I have mentioned before, that I am a huge fan of Brandon Stanton’s blog, The Humans of New York. This year, as an activity in the images unit in our Library and Technology course, we had students head out with their digital cameras or cell phones and document the Humans of Harvard-Westlake. In our effort to embed digital citizenship instruction into our curriculum, some of our goals for the activity were to have students:
- Think explicitly about uses of technology that connect us with others rather than separates us.
- Better understand our school Responsible Use Policy (RUP) as it applied to the use of taking and sharing images of others from the community.
- Engage in some proactive discussions about the morals, ethics, and matters of etiquette that come into play when taking pictures people and using those pictures online.
I asked my students to find the outer edge of their comfort zones to go out and meet members of our community that they didn’t know well. Each person’s comfort zone would be different so I would not judge their choices, but I hoped that the project would be a way to push themselves to greet and chat with somebody that was “just a little bit scary” for them. Interestingly, many of my 7th graders came back with pictures and interview snippets from 9th graders. It had not occurred to me, but for many of them a 9th grader that they did not know was more scary than a faculty member that they did not know.
The activity was such a huge success that at our recent AISL Conference in Dallas, I decided that I needed to walk my talk and I decided to step out of my comfort zone and try to introduce myself to librarians the I had not previously known. It was, for me at least, a rousing success!
In my homage to Brandon Stanton’s HONY blog, here are, The Librarians of AISL …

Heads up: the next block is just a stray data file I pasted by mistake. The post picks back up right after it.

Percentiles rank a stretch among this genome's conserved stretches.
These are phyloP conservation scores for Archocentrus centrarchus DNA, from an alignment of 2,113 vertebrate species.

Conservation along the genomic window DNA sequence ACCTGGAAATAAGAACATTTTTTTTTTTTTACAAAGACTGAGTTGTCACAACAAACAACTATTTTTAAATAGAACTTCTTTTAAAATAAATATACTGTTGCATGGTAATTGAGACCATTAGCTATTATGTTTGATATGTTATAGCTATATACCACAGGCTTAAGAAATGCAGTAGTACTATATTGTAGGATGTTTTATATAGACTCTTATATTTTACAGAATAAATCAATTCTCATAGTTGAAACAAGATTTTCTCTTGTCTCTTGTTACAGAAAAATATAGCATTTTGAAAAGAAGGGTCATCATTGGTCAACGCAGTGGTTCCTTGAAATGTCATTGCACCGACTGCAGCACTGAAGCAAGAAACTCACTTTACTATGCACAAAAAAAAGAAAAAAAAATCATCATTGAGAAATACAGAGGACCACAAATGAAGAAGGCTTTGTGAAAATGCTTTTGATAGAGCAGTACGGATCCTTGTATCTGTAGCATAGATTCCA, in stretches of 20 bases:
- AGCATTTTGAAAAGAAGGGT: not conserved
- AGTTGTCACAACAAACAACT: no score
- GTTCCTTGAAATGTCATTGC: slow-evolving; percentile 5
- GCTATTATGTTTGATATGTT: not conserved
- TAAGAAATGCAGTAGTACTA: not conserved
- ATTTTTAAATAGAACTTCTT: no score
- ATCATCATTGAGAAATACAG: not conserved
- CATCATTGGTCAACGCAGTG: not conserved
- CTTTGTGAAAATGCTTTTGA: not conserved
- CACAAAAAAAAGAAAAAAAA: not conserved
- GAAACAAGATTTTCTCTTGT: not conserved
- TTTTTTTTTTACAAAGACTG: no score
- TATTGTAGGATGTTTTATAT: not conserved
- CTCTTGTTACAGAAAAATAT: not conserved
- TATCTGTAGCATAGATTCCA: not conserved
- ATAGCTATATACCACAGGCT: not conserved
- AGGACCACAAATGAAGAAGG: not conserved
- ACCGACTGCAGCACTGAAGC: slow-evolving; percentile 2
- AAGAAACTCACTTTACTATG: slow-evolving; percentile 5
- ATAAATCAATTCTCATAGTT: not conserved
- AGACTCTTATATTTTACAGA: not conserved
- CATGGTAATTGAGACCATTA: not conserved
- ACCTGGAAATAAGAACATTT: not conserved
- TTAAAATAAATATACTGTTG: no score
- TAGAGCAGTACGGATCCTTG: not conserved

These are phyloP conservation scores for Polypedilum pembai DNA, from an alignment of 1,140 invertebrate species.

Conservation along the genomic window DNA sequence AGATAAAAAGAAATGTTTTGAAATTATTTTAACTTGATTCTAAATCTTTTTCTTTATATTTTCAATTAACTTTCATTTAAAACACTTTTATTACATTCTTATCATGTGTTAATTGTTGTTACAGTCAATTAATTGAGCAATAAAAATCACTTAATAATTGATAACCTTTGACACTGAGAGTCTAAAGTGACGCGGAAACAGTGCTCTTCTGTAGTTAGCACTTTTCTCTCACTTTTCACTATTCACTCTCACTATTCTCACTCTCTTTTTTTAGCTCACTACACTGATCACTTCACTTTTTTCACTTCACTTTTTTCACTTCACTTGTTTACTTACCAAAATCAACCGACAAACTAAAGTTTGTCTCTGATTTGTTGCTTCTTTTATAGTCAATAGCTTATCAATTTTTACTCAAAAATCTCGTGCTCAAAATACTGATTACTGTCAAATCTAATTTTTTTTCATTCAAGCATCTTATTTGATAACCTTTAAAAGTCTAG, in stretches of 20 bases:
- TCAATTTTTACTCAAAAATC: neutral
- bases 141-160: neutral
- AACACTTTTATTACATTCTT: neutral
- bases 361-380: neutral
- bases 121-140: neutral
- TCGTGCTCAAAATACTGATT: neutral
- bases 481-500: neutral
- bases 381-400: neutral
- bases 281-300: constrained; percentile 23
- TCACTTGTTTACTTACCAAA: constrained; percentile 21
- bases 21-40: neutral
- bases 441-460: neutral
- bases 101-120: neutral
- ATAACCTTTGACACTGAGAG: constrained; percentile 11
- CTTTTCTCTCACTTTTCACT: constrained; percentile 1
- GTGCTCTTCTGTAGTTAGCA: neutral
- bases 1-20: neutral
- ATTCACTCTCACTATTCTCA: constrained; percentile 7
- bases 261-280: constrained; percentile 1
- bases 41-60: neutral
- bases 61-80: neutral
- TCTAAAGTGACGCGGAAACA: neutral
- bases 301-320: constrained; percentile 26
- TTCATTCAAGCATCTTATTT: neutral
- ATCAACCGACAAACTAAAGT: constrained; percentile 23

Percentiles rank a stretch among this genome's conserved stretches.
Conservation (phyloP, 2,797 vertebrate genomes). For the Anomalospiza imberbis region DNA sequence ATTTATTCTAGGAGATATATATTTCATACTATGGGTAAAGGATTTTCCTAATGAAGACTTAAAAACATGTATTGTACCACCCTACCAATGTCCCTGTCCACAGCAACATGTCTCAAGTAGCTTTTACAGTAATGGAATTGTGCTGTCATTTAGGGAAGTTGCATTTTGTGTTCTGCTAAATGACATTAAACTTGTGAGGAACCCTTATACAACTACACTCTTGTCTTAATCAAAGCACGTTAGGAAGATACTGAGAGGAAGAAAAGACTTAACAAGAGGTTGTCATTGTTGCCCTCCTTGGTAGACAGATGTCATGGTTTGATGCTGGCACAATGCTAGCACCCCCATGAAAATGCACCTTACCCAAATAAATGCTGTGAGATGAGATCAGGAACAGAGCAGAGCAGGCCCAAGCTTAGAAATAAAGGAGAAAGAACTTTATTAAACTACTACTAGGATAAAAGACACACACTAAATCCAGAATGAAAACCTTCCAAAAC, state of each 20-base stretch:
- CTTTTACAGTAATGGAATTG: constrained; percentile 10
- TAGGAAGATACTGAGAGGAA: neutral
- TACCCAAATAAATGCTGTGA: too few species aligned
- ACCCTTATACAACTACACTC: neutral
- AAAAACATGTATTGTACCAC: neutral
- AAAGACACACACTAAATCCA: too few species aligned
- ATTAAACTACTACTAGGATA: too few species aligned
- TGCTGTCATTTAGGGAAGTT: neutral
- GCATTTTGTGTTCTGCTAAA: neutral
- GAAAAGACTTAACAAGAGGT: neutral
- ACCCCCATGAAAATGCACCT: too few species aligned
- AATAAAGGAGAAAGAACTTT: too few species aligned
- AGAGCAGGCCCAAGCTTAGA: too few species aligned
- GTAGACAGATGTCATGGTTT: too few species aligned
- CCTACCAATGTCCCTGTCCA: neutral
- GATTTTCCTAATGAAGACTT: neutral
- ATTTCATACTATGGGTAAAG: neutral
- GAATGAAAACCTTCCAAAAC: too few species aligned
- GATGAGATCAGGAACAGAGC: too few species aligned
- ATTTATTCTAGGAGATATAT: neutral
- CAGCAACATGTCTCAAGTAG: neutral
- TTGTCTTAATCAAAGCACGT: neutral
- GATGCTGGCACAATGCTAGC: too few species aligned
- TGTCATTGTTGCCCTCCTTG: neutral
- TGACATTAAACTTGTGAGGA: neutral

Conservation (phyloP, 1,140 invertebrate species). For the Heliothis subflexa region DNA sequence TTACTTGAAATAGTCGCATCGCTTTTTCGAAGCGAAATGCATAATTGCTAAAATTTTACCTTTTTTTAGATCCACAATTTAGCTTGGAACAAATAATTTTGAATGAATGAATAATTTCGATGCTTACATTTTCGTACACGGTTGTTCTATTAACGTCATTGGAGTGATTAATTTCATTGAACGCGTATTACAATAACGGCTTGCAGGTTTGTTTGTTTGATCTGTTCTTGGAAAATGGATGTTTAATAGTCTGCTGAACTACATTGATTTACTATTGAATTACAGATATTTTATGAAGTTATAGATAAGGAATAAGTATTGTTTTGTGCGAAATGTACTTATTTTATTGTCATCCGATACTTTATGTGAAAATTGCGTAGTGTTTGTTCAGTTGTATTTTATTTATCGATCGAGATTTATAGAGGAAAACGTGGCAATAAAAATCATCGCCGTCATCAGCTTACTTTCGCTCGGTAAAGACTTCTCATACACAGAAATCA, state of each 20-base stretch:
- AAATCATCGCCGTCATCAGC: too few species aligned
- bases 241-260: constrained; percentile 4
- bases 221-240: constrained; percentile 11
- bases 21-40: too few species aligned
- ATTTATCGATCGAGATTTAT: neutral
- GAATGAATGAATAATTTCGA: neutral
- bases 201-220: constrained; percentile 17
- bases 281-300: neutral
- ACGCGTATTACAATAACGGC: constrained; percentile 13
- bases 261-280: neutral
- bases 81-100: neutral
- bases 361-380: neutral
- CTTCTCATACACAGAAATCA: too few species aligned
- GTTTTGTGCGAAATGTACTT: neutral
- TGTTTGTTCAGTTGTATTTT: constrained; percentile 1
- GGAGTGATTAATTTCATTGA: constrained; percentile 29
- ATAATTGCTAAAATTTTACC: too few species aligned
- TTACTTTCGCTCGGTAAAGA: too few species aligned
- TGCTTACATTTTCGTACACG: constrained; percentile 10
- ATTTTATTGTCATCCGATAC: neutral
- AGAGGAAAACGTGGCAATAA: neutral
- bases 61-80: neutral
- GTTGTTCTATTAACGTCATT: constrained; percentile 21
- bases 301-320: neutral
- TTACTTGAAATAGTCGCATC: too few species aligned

Thank you to all of you who made the Dallas experience wonderful. It has made me look forward to meeting more of you next year in Tampa!
Apologies to the handful of you that I met and interviewed, then subsequently lost your images when I messed up the sync from my phone.
I love this post! I met so many great librarians at AISL this year; this post sums it up perfectly!
Very clever! Another reason you are one of my favorite people and favorite librarians. I’m so happy you will be back in Tampa! 😎 I look forward to some more conversations.
How clever of you to bring together an experiment you used at your school to apply at conference. I have to tell you that a senior at my school used the same project to show how art can bring a community together. Hers was so successful (https://www.facebook.com/humansofemmawillardschool or http://jeannettepang.blogspot.com/2014/02/humans-of-emma-willard-school-1.html if FB is blocked on your campus) that she decided to turn it into a book(!) which will be sold at our Bicentennial celebration this weekend. It was such a cool way for me to get to know students’ names this year, through their stories. I love that it drew your kids out of their comfort zone AND I’m glad that I got to meet you at conference. I look forward to our next meeting! 🙂 Great blog post.
Just curious, but are you students working on passion projects based on Angela Maiers and The Passion Driven Classroom? http://www.angelamaiers.com/ I love the work Jeannette is doing! Amazing stuff!
Hmmm…not to my knowledge, there are just some passionate kids here :); however, I’m definitely going to add that to my summer reading list. Thanks for this!
What a great idea, David! There is never enough time at the conference to speak with everyone, and this reminds us of the great opportunity we’ll have again next year. Thanks!
Love it! And as Sandy G. suggests, what a great project to bring out at next year’s conference. Or any gathering.